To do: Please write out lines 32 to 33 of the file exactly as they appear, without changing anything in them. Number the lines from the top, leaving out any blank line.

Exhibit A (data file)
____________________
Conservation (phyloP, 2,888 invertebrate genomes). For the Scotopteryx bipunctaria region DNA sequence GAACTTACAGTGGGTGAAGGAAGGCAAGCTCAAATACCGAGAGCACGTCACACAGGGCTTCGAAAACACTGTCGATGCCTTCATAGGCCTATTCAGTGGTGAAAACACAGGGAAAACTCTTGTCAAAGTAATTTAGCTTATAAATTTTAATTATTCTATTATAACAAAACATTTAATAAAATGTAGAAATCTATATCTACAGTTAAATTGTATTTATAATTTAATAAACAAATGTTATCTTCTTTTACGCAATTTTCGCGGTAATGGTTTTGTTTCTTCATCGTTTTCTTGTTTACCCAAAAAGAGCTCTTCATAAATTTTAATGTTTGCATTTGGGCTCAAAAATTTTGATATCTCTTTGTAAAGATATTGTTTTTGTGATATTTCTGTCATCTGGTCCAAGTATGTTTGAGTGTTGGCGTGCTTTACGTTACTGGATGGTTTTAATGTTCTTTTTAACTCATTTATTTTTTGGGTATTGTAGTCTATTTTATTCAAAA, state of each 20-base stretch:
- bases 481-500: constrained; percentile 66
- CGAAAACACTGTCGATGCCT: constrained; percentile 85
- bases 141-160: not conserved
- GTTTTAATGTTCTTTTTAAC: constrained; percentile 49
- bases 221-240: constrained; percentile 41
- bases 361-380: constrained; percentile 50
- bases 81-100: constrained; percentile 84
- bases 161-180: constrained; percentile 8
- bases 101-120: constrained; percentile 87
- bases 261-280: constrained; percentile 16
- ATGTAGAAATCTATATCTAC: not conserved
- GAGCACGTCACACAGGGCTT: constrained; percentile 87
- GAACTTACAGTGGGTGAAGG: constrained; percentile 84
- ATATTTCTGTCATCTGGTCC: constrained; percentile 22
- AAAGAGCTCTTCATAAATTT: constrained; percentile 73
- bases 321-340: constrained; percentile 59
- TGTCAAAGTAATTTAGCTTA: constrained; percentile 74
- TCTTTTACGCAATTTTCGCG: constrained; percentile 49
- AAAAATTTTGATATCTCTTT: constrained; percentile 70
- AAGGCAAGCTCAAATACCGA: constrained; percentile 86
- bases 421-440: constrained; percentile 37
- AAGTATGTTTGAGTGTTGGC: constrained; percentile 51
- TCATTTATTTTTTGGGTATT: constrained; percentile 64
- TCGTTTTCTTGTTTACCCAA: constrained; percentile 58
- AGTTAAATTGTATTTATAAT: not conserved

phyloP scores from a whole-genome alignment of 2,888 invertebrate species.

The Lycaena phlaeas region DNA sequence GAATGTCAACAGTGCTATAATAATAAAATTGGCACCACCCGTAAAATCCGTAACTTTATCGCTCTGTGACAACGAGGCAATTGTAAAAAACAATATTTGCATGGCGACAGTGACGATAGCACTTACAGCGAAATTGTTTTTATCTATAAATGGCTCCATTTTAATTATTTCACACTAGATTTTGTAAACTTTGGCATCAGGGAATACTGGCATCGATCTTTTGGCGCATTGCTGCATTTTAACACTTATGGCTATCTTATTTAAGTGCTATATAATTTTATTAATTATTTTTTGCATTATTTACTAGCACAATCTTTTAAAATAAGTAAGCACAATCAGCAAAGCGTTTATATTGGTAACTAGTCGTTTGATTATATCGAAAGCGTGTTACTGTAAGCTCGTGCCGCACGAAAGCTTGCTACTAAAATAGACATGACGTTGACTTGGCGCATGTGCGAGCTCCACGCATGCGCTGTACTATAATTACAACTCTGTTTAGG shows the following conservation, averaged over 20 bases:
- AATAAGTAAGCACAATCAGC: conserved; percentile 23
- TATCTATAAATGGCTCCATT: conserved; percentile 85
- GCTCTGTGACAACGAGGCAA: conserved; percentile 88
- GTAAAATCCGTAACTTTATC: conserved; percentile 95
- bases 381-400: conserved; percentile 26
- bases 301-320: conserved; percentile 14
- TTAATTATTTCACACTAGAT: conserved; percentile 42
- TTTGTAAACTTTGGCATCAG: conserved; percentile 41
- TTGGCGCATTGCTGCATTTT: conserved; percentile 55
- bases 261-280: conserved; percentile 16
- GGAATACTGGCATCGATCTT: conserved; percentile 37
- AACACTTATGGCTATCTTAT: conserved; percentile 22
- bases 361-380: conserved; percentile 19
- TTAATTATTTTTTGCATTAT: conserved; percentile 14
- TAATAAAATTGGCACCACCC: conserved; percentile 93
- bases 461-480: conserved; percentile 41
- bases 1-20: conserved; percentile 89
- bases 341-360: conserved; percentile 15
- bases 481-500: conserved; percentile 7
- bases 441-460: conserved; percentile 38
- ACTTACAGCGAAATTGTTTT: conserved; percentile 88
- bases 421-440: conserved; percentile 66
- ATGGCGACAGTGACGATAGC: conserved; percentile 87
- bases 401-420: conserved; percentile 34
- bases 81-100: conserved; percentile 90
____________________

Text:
- GTAAAATCCGTAACTTTATC: conserved; percentile 95
- bases 381-400: conserved; percentile 26